I recently attended a webinar hosted by Elliott Masie, an internationally recognized futurist, analyst, and researcher on topics such as workforce learning, business collaboration, and emerging technologies. At this webinar, he spoke about challenges and learning trends for 2012. One of the questions he posed on the webinar was, “Is instructional design dead?” At first, I didn’t think I heard him correctly. I mean, I’ve been working in the learning space as an instructional designer for almost 18 years and have a Master’s degree to accompany it. Why would he ask this question? But after I continued to listen, I realized that he wasn’t actually saying the field of instructional design is dead; he was suggesting that the field must evolve to be more agile and therefore more effective.
Traditional instructional design by definition IS a process. After all, if you speak the words “instructional design,” many people will respond back with “ADDIE,” the most common model used for designing and developing instruction. And usually when the term ADDIE is used, it’s synonymous with “a long time.”
What Elliott Masie was really getting at when he asked whether instructional design is dead is how we as instructional designers will adapt to the changing business needs for 2012. At Accelerated Business Results (ABR), we recognize the challenges our clients face and have already begun making strides to ensure that we not only design practical solutions that align with the realities of our clients’ businesses, but that we do it as quickly as possible without impacting quality. Below are some guiding principles on how we do this.
- Ask the right questions early in the process. We all know it’s important to understand the audience we’re designing for, but how much time do most instructional designers really spend interfacing with their audience group? Getting a solid understanding of the tasks your audience must be able to perform up front saves a ton of time on the back end. This means spending time with each group and asking well-thought-out questions to ensure that you understand their job, what is expected of them, and the challenges they face.
- Ensure that your learning program is focused on “doing.” It’s a common fact that people learn best by “doing,” so it’s a good practice to spend face-to-face time practicing skills. And guess what? This type of design tends to take less time to develop! It is relatively easy to build structured activities in which learners have opportunities to role play real-life situations, ask tough questions, and get feedback from an experienced facilitator and/or subject matter expert (SME). This type of design does not require big, thick participant materials, which, by the way, no one ever reads. Rather, think “workbook-style” in which the materials truly serve as a guide, not a manual.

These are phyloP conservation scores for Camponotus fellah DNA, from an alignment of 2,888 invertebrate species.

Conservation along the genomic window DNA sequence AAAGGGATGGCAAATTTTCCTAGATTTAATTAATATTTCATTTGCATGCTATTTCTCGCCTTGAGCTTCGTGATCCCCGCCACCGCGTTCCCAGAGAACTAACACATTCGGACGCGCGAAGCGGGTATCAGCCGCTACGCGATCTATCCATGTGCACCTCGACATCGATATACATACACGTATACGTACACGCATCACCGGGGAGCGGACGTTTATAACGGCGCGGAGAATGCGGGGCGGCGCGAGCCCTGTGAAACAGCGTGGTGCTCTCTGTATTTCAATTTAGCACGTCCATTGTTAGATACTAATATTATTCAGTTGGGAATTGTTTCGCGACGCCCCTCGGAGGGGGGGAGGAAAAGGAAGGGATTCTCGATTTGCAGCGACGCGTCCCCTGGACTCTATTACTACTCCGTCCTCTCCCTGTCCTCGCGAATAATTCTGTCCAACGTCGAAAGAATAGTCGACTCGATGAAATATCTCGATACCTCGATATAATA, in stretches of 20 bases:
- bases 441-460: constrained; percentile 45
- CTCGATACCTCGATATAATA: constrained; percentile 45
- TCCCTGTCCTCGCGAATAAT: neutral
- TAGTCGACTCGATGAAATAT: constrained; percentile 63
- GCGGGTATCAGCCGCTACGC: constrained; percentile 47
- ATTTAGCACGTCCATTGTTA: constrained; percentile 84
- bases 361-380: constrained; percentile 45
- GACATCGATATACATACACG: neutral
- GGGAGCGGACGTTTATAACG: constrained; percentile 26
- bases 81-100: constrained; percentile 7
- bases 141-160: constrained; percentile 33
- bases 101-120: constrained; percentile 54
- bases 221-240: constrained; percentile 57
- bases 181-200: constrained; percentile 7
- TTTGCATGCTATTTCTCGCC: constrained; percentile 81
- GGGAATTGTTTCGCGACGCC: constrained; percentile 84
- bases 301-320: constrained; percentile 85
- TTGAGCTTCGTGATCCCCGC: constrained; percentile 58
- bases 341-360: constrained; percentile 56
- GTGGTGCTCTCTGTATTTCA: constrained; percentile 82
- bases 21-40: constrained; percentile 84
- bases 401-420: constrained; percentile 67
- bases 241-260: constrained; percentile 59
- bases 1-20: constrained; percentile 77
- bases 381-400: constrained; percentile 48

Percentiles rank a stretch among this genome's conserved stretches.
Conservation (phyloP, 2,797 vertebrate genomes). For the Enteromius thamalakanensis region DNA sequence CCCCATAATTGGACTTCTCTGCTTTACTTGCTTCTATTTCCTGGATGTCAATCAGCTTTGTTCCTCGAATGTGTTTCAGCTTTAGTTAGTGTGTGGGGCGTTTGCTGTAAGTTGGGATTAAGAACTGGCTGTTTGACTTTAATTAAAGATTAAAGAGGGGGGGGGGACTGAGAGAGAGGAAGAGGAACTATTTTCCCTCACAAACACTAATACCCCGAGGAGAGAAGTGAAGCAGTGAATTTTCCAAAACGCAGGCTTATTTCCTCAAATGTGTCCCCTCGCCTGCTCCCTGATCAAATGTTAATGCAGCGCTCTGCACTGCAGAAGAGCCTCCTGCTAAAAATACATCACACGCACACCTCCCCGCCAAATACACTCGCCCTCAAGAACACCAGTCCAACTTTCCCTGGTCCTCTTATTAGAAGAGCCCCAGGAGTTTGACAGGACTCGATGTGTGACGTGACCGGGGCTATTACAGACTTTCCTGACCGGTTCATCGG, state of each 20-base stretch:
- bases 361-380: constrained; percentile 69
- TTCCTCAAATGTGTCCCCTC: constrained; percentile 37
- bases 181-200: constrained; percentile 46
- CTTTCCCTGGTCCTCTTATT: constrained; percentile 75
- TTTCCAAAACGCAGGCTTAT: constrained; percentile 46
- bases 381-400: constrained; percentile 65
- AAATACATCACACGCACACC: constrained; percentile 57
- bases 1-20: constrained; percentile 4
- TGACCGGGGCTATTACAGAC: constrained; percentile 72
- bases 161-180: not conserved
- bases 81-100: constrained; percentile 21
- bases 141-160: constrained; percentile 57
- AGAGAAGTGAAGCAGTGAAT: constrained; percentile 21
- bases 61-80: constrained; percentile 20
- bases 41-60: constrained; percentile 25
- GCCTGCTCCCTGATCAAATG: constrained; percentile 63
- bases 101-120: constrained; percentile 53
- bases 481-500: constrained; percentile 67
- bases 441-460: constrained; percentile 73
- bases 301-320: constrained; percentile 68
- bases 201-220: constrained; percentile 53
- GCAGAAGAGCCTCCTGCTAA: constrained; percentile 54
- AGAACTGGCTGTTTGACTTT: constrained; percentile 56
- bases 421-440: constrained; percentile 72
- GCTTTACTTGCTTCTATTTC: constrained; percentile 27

- Figure out how best to use your subject matter experts. Many SMEs are capable of doing more than just providing raw content and/or reviewing content. Think about using SMEs to write content. Or try creating a template in which the SME simply fills in data. For example, recently I worked on a project in which we needed context behind the systems the learners were required to use for their job. We simply created a template in PowerPoint with headers on each slide and questions that would help the SME provide the exact information we needed. We also included placeholders for activities with instructions on the types of customer scenarios we needed for each. In this situation, the instructional designer played more of a coach and quality role, which sped up the process tremendously. Rather than receiving a big pile of documents from the SME with data that needed to be sorted and synthesized, I got back only the information I needed because I had provided clear parameters.
As I reflect back on Elliott Masie’s question around whether instructional design is dead, I realize that the role I play has indeed evolved over the last couple of years, but it is still very much valued and needed. Instructional design skills ensure that our learning interventions are realistic, authentic, and intelligent. What do you think?